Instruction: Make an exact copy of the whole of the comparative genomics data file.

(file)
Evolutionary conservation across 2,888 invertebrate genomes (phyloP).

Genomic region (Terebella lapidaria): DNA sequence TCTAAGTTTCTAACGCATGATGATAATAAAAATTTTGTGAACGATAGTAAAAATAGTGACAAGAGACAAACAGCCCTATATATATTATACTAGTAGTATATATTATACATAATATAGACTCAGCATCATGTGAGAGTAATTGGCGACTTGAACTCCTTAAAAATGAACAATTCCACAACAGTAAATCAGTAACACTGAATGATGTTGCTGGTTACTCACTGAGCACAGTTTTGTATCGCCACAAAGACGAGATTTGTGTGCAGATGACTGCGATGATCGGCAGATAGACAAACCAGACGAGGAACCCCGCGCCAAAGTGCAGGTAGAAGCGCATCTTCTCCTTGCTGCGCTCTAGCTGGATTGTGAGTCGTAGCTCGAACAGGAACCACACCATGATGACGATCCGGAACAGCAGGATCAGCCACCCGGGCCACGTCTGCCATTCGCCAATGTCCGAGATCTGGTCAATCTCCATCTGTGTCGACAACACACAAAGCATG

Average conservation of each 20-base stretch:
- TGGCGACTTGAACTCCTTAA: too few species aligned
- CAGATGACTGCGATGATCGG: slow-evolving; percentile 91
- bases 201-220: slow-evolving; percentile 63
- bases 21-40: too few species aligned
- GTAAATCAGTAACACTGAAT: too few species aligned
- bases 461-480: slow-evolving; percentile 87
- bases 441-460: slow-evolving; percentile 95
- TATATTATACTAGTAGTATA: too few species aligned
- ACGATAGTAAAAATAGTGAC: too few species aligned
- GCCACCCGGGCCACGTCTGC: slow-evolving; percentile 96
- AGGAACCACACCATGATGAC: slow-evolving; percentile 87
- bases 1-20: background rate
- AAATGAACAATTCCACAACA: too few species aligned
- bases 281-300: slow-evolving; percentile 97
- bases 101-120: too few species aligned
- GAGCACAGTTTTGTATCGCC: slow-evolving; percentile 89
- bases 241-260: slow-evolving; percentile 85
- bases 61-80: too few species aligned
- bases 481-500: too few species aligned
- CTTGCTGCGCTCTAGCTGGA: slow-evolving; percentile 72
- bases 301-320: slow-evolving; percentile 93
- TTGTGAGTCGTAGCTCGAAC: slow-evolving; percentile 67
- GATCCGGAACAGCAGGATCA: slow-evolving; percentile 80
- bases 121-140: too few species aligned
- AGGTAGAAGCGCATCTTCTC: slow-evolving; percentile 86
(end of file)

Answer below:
Evolutionary conservation across 2,888 invertebrate genomes (phyloP).

Genomic region (Terebella lapidaria): DNA sequence TCTAAGTTTCTAACGCATGATGATAATAAAAATTTTGTGAACGATAGTAAAAATAGTGACAAGAGACAAACAGCCCTATATATATTATACTAGTAGTATATATTATACATAATATAGACTCAGCATCATGTGAGAGTAATTGGCGACTTGAACTCCTTAAAAATGAACAATTCCACAACAGTAAATCAGTAACACTGAATGATGTTGCTGGTTACTCACTGAGCACAGTTTTGTATCGCCACAAAGACGAGATTTGTGTGCAGATGACTGCGATGATCGGCAGATAGACAAACCAGACGAGGAACCCCGCGCCAAAGTGCAGGTAGAAGCGCATCTTCTCCTTGCTGCGCTCTAGCTGGATTGTGAGTCGTAGCTCGAACAGGAACCACACCATGATGACGATCCGGAACAGCAGGATCAGCCACCCGGGCCACGTCTGCCATTCGCCAATGTCCGAGATCTGGTCAATCTCCATCTGTGTCGACAACACACAAAGCATG

Average conservation of each 20-base stretch:
- TGGCGACTTGAACTCCTTAA: too few species aligned
- CAGATGACTGCGATGATCGG: slow-evolving; percentile 91
- bases 201-220: slow-evolving; percentile 63
- bases 21-40: too few species aligned
- GTAAATCAGTAACACTGAAT: too few species aligned
- bases 461-480: slow-evolving; percentile 87
- bases 441-460: slow-evolving; percentile 95
- TATATTATACTAGTAGTATA: too few species aligned
- ACGATAGTAAAAATAGTGAC: too few species aligned
- GCCACCCGGGCCACGTCTGC: slow-evolving; percentile 96
- AGGAACCACACCATGATGAC: slow-evolving; percentile 87
- bases 1-20: background rate
- AAATGAACAATTCCACAACA: too few species aligned
- bases 281-300: slow-evolving; percentile 97
- bases 101-120: too few species aligned
- GAGCACAGTTTTGTATCGCC: slow-evolving; percentile 89
- bases 241-260: slow-evolving; percentile 85
- bases 61-80: too few species aligned
- bases 481-500: too few species aligned
- CTTGCTGCGCTCTAGCTGGA: slow-evolving; percentile 72
- bases 301-320: slow-evolving; percentile 93
- TTGTGAGTCGTAGCTCGAAC: slow-evolving; percentile 67
- GATCCGGAACAGCAGGATCA: slow-evolving; percentile 80
- bases 121-140: too few species aligned
- AGGTAGAAGCGCATCTTCTC: slow-evolving; percentile 86